This data is obtainable from the board designer. To program without this information requires “bomb sighting”. This process utilizes the “cross hairs” of a vision system or software package. It requires manually locating the approximate center of a component and returning the coordinates. This is not as accurate as using placement data and will substantially increase the cost of technical labor which translates into elevated programming costs to the customer.

A complete CAD file of the project is the best collection of data. Some of the equipment utilized by ACC Electronix, Inc. for component placement can be automatically programmed directly from the appropriate CAD file. If that is unavailable, a complete set of Gerber files, related bill of materials and placement data is typically adequate.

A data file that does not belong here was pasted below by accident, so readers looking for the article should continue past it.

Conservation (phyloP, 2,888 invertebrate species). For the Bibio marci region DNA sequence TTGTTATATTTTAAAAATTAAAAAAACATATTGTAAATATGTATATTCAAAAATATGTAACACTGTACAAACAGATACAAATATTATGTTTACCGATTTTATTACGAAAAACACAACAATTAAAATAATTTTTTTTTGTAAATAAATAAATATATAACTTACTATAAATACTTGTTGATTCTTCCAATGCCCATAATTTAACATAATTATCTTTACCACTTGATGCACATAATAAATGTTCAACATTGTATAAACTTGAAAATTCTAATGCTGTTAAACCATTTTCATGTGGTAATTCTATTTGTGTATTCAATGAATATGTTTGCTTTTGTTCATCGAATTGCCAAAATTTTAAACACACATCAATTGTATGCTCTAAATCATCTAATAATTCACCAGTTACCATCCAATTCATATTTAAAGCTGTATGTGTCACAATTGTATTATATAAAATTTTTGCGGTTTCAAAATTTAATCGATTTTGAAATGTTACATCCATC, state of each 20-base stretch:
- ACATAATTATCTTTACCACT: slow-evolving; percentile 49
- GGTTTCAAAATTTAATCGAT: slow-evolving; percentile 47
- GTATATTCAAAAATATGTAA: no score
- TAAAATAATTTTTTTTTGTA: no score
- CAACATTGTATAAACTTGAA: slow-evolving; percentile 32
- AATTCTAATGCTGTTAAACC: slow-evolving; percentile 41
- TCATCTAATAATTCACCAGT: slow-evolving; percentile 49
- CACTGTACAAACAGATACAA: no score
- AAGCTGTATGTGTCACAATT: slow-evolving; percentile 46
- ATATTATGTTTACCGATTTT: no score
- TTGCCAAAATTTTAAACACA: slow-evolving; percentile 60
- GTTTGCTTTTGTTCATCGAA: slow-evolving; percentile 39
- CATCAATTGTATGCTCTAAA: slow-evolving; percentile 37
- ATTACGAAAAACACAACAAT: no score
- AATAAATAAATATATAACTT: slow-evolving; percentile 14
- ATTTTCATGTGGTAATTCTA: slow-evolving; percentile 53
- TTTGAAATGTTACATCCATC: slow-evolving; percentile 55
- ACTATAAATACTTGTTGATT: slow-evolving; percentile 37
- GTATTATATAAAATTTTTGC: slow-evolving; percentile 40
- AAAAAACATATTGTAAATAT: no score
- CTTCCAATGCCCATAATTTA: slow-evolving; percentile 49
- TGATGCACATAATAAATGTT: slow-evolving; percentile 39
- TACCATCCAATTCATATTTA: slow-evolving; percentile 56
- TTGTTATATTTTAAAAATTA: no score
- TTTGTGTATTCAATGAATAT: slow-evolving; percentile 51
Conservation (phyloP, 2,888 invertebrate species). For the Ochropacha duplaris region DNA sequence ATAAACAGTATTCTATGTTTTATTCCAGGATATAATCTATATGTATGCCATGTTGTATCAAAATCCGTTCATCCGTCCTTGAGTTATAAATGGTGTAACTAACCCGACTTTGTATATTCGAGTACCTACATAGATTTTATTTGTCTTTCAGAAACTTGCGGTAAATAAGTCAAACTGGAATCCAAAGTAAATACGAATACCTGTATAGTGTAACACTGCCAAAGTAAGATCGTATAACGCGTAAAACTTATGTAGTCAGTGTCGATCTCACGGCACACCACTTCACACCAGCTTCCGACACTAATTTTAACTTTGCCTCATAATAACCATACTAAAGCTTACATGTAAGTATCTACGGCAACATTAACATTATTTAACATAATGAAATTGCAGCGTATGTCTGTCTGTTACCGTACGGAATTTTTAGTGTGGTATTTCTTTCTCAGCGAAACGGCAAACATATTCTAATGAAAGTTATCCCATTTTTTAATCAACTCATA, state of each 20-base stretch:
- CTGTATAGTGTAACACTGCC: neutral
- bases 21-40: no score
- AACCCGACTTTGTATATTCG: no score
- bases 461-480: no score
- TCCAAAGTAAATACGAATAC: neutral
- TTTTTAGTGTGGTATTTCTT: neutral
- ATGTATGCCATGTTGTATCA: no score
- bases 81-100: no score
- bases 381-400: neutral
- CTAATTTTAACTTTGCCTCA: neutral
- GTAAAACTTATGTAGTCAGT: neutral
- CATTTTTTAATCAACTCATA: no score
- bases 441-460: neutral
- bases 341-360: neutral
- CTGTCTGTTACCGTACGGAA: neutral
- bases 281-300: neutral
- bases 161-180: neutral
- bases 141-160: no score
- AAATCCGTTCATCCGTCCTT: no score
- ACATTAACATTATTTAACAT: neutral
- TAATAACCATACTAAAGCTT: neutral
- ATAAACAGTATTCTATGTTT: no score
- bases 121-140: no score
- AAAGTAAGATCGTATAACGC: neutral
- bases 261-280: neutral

Stencils with outside frame dimensions of up to 29” X 29” are acceptable.  It is typically best to have stencils for your assembly ordered by ACC Electronix.  This allows us to make the appropriate selections of thickness, material, aperture variations, finish, special manufacturing considerations and frame for best manufacturing practices.  


We encourage all of our customers (potential and current) to contact us with any questions you might have related to design and manufacturability.  We can be reached at:

PH:  (309)-888-9990 
FX:  (309)-452-0893